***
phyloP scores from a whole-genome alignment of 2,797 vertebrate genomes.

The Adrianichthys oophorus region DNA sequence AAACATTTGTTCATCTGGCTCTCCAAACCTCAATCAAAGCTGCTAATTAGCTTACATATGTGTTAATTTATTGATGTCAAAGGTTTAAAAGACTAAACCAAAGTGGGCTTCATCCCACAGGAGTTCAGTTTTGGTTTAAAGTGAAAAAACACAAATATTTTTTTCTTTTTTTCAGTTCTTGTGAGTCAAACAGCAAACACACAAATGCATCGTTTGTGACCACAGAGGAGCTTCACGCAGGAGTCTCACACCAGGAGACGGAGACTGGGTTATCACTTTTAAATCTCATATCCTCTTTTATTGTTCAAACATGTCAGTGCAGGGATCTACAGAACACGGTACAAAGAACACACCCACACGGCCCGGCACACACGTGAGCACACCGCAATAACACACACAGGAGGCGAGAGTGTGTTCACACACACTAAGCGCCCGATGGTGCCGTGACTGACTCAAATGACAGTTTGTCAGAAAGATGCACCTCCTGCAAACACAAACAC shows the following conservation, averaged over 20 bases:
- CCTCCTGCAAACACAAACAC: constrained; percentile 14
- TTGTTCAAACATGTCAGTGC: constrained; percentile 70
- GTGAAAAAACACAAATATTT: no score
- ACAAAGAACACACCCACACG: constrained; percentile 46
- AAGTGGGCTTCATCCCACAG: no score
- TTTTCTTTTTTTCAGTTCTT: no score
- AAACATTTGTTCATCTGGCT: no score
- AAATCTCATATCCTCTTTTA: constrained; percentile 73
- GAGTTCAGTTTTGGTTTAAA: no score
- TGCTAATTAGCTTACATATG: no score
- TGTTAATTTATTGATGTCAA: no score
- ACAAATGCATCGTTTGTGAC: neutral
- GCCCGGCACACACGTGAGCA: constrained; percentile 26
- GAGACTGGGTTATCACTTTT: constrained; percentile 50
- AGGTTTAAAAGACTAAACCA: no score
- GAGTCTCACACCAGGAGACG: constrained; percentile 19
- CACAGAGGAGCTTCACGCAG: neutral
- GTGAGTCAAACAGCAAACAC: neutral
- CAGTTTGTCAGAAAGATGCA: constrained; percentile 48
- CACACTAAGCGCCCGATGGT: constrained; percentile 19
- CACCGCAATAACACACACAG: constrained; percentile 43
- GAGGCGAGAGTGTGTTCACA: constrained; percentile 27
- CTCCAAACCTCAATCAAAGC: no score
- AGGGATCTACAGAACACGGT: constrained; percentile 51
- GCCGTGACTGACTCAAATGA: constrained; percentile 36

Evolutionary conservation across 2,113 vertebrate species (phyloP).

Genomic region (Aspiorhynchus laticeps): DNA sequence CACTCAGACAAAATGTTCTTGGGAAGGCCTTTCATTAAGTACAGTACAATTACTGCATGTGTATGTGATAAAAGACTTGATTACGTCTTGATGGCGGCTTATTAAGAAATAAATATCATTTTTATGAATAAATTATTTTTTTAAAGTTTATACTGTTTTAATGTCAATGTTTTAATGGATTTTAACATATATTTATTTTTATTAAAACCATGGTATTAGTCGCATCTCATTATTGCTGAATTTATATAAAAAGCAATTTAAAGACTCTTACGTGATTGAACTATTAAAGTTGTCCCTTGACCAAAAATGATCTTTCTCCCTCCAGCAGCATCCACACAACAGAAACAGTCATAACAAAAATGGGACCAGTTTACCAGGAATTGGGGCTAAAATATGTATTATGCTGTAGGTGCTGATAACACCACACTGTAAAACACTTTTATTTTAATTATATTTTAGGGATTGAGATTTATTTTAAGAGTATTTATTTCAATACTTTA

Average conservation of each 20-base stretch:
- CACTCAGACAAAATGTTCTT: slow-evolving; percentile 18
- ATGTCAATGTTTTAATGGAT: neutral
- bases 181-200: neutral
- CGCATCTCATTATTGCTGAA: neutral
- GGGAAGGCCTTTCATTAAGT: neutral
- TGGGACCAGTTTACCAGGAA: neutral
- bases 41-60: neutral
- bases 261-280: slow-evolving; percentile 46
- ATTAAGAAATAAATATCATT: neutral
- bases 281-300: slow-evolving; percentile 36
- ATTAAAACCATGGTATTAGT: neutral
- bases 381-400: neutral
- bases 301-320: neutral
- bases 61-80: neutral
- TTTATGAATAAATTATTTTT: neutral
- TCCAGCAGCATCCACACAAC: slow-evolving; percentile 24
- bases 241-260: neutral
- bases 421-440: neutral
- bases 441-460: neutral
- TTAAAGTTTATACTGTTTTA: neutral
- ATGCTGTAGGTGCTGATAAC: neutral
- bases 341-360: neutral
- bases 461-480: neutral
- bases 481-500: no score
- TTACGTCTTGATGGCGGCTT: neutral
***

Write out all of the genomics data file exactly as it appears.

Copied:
phyloP scores from a whole-genome alignment of 2,797 vertebrate genomes.

The Adrianichthys oophorus region DNA sequence AAACATTTGTTCATCTGGCTCTCCAAACCTCAATCAAAGCTGCTAATTAGCTTACATATGTGTTAATTTATTGATGTCAAAGGTTTAAAAGACTAAACCAAAGTGGGCTTCATCCCACAGGAGTTCAGTTTTGGTTTAAAGTGAAAAAACACAAATATTTTTTTCTTTTTTTCAGTTCTTGTGAGTCAAACAGCAAACACACAAATGCATCGTTTGTGACCACAGAGGAGCTTCACGCAGGAGTCTCACACCAGGAGACGGAGACTGGGTTATCACTTTTAAATCTCATATCCTCTTTTATTGTTCAAACATGTCAGTGCAGGGATCTACAGAACACGGTACAAAGAACACACCCACACGGCCCGGCACACACGTGAGCACACCGCAATAACACACACAGGAGGCGAGAGTGTGTTCACACACACTAAGCGCCCGATGGTGCCGTGACTGACTCAAATGACAGTTTGTCAGAAAGATGCACCTCCTGCAAACACAAACAC shows the following conservation, averaged over 20 bases:
- CCTCCTGCAAACACAAACAC: constrained; percentile 14
- TTGTTCAAACATGTCAGTGC: constrained; percentile 70
- GTGAAAAAACACAAATATTT: no score
- ACAAAGAACACACCCACACG: constrained; percentile 46
- AAGTGGGCTTCATCCCACAG: no score
- TTTTCTTTTTTTCAGTTCTT: no score
- AAACATTTGTTCATCTGGCT: no score
- AAATCTCATATCCTCTTTTA: constrained; percentile 73
- GAGTTCAGTTTTGGTTTAAA: no score
- TGCTAATTAGCTTACATATG: no score
- TGTTAATTTATTGATGTCAA: no score
- ACAAATGCATCGTTTGTGAC: neutral
- GCCCGGCACACACGTGAGCA: constrained; percentile 26
- GAGACTGGGTTATCACTTTT: constrained; percentile 50
- AGGTTTAAAAGACTAAACCA: no score
- GAGTCTCACACCAGGAGACG: constrained; percentile 19
- CACAGAGGAGCTTCACGCAG: neutral
- GTGAGTCAAACAGCAAACAC: neutral
- CAGTTTGTCAGAAAGATGCA: constrained; percentile 48
- CACACTAAGCGCCCGATGGT: constrained; percentile 19
- CACCGCAATAACACACACAG: constrained; percentile 43
- GAGGCGAGAGTGTGTTCACA: constrained; percentile 27
- CTCCAAACCTCAATCAAAGC: no score
- AGGGATCTACAGAACACGGT: constrained; percentile 51
- GCCGTGACTGACTCAAATGA: constrained; percentile 36

Evolutionary conservation across 2,113 vertebrate species (phyloP).

Genomic region (Aspiorhynchus laticeps): DNA sequence CACTCAGACAAAATGTTCTTGGGAAGGCCTTTCATTAAGTACAGTACAATTACTGCATGTGTATGTGATAAAAGACTTGATTACGTCTTGATGGCGGCTTATTAAGAAATAAATATCATTTTTATGAATAAATTATTTTTTTAAAGTTTATACTGTTTTAATGTCAATGTTTTAATGGATTTTAACATATATTTATTTTTATTAAAACCATGGTATTAGTCGCATCTCATTATTGCTGAATTTATATAAAAAGCAATTTAAAGACTCTTACGTGATTGAACTATTAAAGTTGTCCCTTGACCAAAAATGATCTTTCTCCCTCCAGCAGCATCCACACAACAGAAACAGTCATAACAAAAATGGGACCAGTTTACCAGGAATTGGGGCTAAAATATGTATTATGCTGTAGGTGCTGATAACACCACACTGTAAAACACTTTTATTTTAATTATATTTTAGGGATTGAGATTTATTTTAAGAGTATTTATTTCAATACTTTA

Average conservation of each 20-base stretch:
- CACTCAGACAAAATGTTCTT: slow-evolving; percentile 18
- ATGTCAATGTTTTAATGGAT: neutral
- bases 181-200: neutral
- CGCATCTCATTATTGCTGAA: neutral
- GGGAAGGCCTTTCATTAAGT: neutral
- TGGGACCAGTTTACCAGGAA: neutral
- bases 41-60: neutral
- bases 261-280: slow-evolving; percentile 46
- ATTAAGAAATAAATATCATT: neutral
- bases 281-300: slow-evolving; percentile 36
- ATTAAAACCATGGTATTAGT: neutral
- bases 381-400: neutral
- bases 301-320: neutral
- bases 61-80: neutral
- TTTATGAATAAATTATTTTT: neutral
- TCCAGCAGCATCCACACAAC: slow-evolving; percentile 24
- bases 241-260: neutral
- bases 421-440: neutral
- bases 441-460: neutral
- TTAAAGTTTATACTGTTTTA: neutral
- ATGCTGTAGGTGCTGATAAC: neutral
- bases 341-360: neutral
- bases 461-480: neutral
- bases 481-500: no score
- TTACGTCTTGATGGCGGCTT: neutral